The COVID-19 crisis and climate change are catching up with Big Oil. It is no longer business as usual. The era of stranded assets – oil left in the ground, a fantasy concept peddled by allegedly out-of-touch environmentalists only a few years ago – may have arrived.
As if to prove the point, BP, the former British Petroleum that is Europe’s second-biggest oil company, on Monday unveiled oil and natural gas write-downs of as much as US$17.5-billion after taxes, or US$21-billion pretax. The latter is equivalent to a quarter of BP’s market value on the London Stock Exchange.
The write-down marks what may be the start of a Bernard Looney-inspired revolution at BP. Mr. Looney, 49, is the Irish engineer and career BP insider who replaced Bob Dudley as chief executive in February and immediately swung into action.
Within days of taking the job, he announced a grand plan to make BP carbon-neutral (net-zero emissions) by 2050. As the coronavirus onslaught took on global dimensions, sending oil prices into the toilet, Mr. Looney culled 10,000 jobs. Then came the massive write-down and admission that the easy money era was pretty much over. In an internal webcast the week before the write-down news, Mr. Looney said: “The oil price has plunged well below the level we need to turn a profit. We are spending much, much more than we make.”
Anyone can understand that concept – best to avoid a slow-motion financial suicide. But low prices aren’t BP’s only problem. The other biggie is how to achieve net-zero emissions while maintaining profits and, crucially, the hefty dividend. BP’s dividend is worshipped by pensioners. It accounts for fully 7 per cent of the dividends paid by FTSE 100 companies. But with a yield of 10 per cent, the dividend seems unsustainable, and BP is wary of taking on new debt to finance the payments when the price of oil is so low.
The write-down was triggered by the begrudging acceptance of two related realities. The first was that oil prices are likely to stay lower for longer, the reverse of the “stronger for longer” mantra that ruled the thinking of oil and mining bosses until about the middle of the past decade. The second was that low prices and the global decarbonization effort mean that some oil reserves may never be pumped – the dreaded stranded asset scenario. To oil companies, oil left in the ground is like a parked passenger jet: Neither pays the rent.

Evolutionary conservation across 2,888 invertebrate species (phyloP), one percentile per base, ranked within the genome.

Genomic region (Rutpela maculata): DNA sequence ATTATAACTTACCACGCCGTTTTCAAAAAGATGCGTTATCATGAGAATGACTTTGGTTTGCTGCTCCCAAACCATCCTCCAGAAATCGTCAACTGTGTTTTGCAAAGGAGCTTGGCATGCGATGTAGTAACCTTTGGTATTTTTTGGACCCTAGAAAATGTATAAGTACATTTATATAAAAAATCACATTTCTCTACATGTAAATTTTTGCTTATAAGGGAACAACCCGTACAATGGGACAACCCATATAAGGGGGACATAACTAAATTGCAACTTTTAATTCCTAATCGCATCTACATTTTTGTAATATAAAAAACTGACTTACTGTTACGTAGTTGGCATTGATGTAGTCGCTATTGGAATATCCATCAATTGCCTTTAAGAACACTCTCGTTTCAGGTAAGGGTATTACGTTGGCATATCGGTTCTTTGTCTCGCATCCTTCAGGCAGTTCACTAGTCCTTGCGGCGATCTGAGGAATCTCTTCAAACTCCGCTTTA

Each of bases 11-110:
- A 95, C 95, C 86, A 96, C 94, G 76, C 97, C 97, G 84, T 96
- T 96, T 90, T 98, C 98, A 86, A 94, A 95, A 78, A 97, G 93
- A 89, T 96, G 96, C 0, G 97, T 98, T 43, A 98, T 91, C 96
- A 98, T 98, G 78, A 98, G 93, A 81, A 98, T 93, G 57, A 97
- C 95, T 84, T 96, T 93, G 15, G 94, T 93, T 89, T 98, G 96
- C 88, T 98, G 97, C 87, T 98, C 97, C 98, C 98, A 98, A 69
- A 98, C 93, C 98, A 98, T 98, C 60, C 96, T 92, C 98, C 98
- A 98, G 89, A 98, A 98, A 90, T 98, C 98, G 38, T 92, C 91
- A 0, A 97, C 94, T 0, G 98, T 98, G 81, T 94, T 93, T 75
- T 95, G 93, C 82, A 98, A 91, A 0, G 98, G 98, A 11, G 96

BP reduced its long-term price assumption for Brent crude by 27 per cent, to US$55 a barrel (the price on Monday was about US$41, down by a third in the past year). The forecast for American gas was cut by 31 per cent. The impairment charges and exploration write-offs will cost the company between US$13-billion and US$17.5-billion in the second quarter.
In a statement, BP said it would have to adapt to a world where oil is neither needed nor wanted as much as it used to be, noting that “the aftermath of the pandemic will accelerate the pace of transition to a lower carbon economy and energy system, as countries seek to ‘build back better’ so that their economies will be more resilient in the future.”
So is BP launching a black-to-green transformation? Don’t count on it.
The company has a history of talking green and doing little to nothing about it. The net-zero pledge was easy. It came with almost no details or milestone commitments. BP will no doubt mill through three or four more executives before 2030, meaning Mr. Looney will not take the blame if the goal is missed.
While rivals Chevron and ExxonMobil have little interest in replicating BP’s pledge, it is hard to say yet that BP is at the forefront of the decarbonization revolution. Job No. 1 is keeping investors happy. Loading up on wind and solar farms, and leaving oil in the ground, may not be what they want.
Twenty years ago, under John Browne, the CEO who turned BP into a global energy competitor, the company launched a US$200-million public relations campaign to rebrand itself as Beyond Petroleum, complete with a starburst green and yellow logo that carried no hint of the core business. The implication was that BP, in time, would become a diversified energy company, with oil just one of its divisions.
The transformation went nowhere. BP realized it was better at drilling holes than operating wind and solar farms and got rid of them shortly after Beyond Petroleum was rolled out. It doubled down on its oil bet by investing heavily in U.S. shale oil and gas and the Alberta oil sands. BP’s Deepwater Horizon oil spill in 2010 in the Gulf of Mexico, one of the industry’s worst disasters, reminded the world that BP’s heart was black, not green.
BP might be greenwashing itself again by pledging to embrace a net-zero future, to the point that it is writing off huge chunks of value in its hydrocarbon business. If Mr. Looney wants to emerge as the man who transformed BP into a green-tinged, diversified energy company, he will have to follow up with some firm spending and milestone commitments to embrace beyond doubt that BP’s future is “Beyond Petroleum.” If he doesn’t, BP will remain part of the climate problem, not the solution.
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